There is a sense of playing off structures, of pushing into space to then move into a fluid flow in Andrew Lui’s latest series of abstract, gestural paintings. The paintings feel rooted in a sense of identity that these emergent forms are at the point of appearing and disappearing. These paintings are ultimately informed by Lui’s youth in China, for the movement is calligraphic. Some of these works feel textural and coloristic like batiks. The rhythms break and, like sound art, move through silence to sound, from flow to reflection to flow. Still other surface elements are more tentative, searching, unresolved. They exist in tandem with the bolder build-ups of colour in swaths. These are the paintings of a person who has lived two existences – one closed, the other open – and we feel this tension in the art. Child-like, imaginative, yet also with a tension, a density of effect, all this rendered in a textural, gestural way. Born in Guangzhou (Canton), China in 1951, Lui participated in the Chinese Cultural Revolution and in the Reform period he was sent to a farm. He subsequently went into exile, swimming to Hong Kong in 1970. As a naturalized Canadian, Lui studied at the Ontario College of Art (1972-75), then the Academia Belle Arti in Florence, Italy. (1975-77), and later at the University of London (1977-78). In Toronto, Lui came to know William Kurulek, among others, and also became aware of Quebec’s Automatiste movement and Toronto’s Painters 11…

And so Lui was too advanced in one sense, his abstraction, like Canadian Kazuo Nakamura and Takao Tanabe’s, growing out of a knowledge and experience of Asian traditions in painting. Yet Lui resisted landscape abstraction so popular with Canadian painters, and kept a slight figurative, exotic sensitive aura to his approach. This is why he remained independent from, yet aware of, other Canadian abstract painters. Andrew Lui is different from the new generation of Chinese painters, who did not interface with abstraction as a movement in 1960s and 1970s North America and Europe. Recently, much renown has come from abroad, and he continues to exhibit in solo shows in Hong Kong, Shanghai, and the United States.

Lui is anthologizing the instant, rendering an inner world poetically with a ritual sense of ink brush painting. Working on rice paper intuitively, his is a gestural, rumbling universe where there are hints of figuration amid the abstraction. And tendentious threads, the lines of more tentative brushwork that trail off into space, have a sensitivity that echoes the paintings of Arshile Gorky. This new body of work is like brief thoughts layered into the broader meditative build-up of colours into areas amid the white surrounding space. The rhythms of the body can be felt in Roaring Green (2011-13). Retreat (2011-13) is an axiomatic work that uses drip brush, as reflective as it is inherently structural, aware of compositional space even as it defies formal expression. With other works like Blue Snow (2013) with its image of a horse and Sensation October (2012-13), the sometimes turbulent, at other times quiet and searching visual rhythms are living, breathing abstraction at its best. The Purple Ride series (2013) of small-scale paintings are notational. What we see are depictions of horses in motion, brief visual close-up fragments that suggest they are part of a larger picture. Earlier paintings that combine ink and acrylic in the mix have an open, fluid immediacy. La Vie en Vert II and Duology, both from 2009, express more fragile, less resolved emotions with paint. They delight in the moment, and like Marino Marini, display a love of the ancient horse-human relationship that continues to our day. The sense of colour and movement in Opera I (2013) is multi-faceted like a mosaic.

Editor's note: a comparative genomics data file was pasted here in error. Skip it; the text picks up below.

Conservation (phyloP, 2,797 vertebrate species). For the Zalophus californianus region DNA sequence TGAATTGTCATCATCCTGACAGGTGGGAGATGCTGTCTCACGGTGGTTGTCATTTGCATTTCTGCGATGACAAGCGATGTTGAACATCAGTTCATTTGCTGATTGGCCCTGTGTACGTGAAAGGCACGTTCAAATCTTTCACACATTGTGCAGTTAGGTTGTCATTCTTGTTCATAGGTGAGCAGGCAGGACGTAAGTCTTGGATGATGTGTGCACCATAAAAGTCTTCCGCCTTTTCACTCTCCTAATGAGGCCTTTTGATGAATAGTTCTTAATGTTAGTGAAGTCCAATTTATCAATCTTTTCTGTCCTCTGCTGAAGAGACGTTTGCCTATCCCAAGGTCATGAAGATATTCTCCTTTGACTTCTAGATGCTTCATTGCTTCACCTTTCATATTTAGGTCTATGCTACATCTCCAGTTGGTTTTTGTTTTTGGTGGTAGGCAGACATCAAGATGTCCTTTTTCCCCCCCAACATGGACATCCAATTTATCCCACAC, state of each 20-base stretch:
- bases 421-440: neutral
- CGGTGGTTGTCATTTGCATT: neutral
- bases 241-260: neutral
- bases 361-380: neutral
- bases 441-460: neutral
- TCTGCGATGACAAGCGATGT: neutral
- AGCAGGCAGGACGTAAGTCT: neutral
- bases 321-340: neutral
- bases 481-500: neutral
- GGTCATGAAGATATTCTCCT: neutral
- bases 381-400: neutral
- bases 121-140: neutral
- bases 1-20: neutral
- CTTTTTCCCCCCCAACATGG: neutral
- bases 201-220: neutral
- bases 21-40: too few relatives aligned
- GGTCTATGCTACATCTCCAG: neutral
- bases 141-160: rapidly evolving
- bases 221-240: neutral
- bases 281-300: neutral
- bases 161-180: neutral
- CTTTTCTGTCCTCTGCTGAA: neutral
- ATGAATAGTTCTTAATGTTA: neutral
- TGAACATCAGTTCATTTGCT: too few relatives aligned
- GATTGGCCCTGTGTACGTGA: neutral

As Arshile Gorky believed, the dignity of humanity can be upheld by the practise of painting. Like him, Andrew Lui believes this in the 21st century… As Andrew comments, “Since the Renaissance period, humanistic values have been advocated by both eastern and western aesthetics. These combine with the evolution of the post-Modernistic language, as well as the non-secular y subversive elements in the Ming-Qing paintings have provided unlimited rumination and struggle for my artistic creations.”

With this new series of paintings, Andrew Lui has moved through his painterly process to ultimately paint a narrative, a Pilgrim’s Progress through two worlds of abstraction, one of his youth in China, the other in the West. As these works prove, these two worlds hang together in a dialogue informed by both Asian and Western painting. Andrew Lui’s paintings reify the Roman poet Horace’s statement that, “a picture is a poem without words”.

Han Art Gallery, Montréal
November 7—December 7, 2013